As you are now considered the font of all knowledge I wondered if you had any idea how I could find another photo. I think that I told you last time that my grandfather was killed on the 1st July at the Somme. I have often wondered what he looked like and the anniversary of the battle last week made me decide to make another attempt. Is it just my faulty memory but I seem to remember that I once saw a Sheffield Star with all the photos of Sheffield men who died that day but I wasn't that interested in those days. I wondered if you could advise me of the best way to find any information. His name was Arthur Malia and he was in the K.O.Y.L.I's. Please don't let this interfere with your work but if you could point me in the right direction I would be most grateful. But maybe I'm just clutching at straws and there is no chance after 100 years"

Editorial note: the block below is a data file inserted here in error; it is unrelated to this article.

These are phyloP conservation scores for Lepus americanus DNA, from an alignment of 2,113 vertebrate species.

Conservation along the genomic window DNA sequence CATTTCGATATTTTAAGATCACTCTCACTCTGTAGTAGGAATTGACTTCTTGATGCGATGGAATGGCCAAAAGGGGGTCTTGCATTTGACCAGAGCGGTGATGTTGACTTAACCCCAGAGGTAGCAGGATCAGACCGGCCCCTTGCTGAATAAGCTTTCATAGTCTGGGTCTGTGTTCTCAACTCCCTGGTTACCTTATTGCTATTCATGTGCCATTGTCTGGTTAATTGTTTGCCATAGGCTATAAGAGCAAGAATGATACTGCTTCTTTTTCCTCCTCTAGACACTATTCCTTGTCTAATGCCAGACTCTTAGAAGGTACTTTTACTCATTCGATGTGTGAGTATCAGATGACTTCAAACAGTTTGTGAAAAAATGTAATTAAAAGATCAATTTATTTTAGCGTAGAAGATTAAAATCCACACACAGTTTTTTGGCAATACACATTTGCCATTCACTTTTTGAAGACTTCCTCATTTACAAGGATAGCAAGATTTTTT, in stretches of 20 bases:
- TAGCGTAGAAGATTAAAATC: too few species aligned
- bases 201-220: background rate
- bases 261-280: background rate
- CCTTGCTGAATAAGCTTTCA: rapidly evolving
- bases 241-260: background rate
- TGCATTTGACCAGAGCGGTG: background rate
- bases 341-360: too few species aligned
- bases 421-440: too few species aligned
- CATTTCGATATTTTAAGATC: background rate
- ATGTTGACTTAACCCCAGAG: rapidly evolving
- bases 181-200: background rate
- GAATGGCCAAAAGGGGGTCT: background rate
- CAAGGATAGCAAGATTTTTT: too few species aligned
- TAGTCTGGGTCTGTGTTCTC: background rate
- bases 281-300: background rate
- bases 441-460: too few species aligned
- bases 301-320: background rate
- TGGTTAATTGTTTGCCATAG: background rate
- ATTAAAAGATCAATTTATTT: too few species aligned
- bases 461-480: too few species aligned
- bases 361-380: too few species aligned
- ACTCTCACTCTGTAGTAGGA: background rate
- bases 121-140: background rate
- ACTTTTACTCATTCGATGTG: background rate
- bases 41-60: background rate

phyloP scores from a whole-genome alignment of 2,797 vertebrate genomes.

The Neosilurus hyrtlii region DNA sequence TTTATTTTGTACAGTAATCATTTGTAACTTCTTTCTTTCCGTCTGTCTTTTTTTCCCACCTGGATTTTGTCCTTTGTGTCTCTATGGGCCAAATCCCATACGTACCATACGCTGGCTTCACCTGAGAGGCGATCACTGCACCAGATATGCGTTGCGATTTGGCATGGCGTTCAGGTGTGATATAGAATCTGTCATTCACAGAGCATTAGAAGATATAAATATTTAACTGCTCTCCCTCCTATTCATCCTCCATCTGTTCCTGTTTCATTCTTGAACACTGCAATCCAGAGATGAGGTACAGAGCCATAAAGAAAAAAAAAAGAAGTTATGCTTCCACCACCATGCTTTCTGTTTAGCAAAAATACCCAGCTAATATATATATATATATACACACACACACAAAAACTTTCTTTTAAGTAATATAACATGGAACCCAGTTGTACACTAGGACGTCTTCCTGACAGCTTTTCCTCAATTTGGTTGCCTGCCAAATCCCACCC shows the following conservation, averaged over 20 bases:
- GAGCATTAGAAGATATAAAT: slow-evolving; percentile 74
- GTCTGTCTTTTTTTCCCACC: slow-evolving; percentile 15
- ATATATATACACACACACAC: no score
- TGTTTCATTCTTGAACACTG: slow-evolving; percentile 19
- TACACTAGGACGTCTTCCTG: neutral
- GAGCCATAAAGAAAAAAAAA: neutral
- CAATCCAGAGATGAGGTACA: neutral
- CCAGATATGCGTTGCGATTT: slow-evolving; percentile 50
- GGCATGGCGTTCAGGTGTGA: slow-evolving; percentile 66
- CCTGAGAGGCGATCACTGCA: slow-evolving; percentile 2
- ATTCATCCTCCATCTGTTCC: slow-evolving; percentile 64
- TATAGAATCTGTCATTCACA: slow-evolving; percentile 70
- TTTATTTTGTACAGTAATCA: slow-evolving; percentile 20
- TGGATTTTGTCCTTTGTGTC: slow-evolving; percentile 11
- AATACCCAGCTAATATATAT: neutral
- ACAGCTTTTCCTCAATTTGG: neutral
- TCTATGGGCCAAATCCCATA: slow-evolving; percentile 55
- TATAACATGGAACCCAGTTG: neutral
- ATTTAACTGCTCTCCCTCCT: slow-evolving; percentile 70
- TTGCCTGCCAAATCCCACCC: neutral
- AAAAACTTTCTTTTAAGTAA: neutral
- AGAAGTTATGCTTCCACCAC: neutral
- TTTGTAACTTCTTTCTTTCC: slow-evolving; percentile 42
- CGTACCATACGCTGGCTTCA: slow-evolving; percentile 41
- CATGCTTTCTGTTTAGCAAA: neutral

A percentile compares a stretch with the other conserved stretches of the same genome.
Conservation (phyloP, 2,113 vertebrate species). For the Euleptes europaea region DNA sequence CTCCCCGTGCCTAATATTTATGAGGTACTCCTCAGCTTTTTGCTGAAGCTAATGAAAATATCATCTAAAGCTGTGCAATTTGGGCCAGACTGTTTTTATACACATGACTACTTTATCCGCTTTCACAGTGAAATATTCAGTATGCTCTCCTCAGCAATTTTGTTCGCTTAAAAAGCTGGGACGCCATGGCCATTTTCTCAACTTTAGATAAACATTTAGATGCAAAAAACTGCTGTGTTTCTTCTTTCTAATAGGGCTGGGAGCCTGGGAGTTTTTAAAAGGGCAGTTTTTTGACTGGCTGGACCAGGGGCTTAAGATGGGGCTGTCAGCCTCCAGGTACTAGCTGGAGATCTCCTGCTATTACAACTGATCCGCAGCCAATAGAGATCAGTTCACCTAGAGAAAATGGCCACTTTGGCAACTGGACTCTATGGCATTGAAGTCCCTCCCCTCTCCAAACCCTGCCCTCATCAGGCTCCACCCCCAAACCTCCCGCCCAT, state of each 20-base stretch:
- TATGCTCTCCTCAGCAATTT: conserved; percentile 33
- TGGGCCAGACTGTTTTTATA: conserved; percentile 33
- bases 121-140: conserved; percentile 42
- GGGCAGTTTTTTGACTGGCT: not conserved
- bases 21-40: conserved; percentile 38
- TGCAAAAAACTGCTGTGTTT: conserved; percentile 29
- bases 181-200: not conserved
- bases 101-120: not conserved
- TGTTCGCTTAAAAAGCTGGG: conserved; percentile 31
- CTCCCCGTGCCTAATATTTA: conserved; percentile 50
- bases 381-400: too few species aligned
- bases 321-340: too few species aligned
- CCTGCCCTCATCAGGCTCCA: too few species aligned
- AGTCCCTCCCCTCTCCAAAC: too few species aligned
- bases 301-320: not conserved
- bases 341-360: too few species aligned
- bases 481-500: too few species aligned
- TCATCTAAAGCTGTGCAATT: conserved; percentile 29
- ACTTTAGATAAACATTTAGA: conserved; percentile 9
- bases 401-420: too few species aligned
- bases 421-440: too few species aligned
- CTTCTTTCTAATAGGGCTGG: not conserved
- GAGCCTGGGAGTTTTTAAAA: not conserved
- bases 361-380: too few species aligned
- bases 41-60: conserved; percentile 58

I replied

"The reference to the 10thBtn KOYI rang a bell straightaway. Have a look at this article I posted last year.

Albert Wright served in the same battalion as Arthur Mali and sadly met the same fate on the same day. I met one of his descendents earlier this year.which was an enlightening experience.I then attached the following three census forms for Arthur and his family
1891 Census

1901 Census

1911 Census

I also contacted a friend who has a large collection of WW1 photos/images. This is his reply

"I have looked through all my 'stuff' and I can't see an image for Arthur. This includes my database of all images that appeared in the Independent and the Telegraph. That's not to say there isn't one somewhere! "

I also closely checked Ancestry with the same results - there is no service record just the attached.medal cards and panel reference.

The only other avenue I can suggest is the KOYLI Museum in Doncaster - there is the outside chance they may have a photo.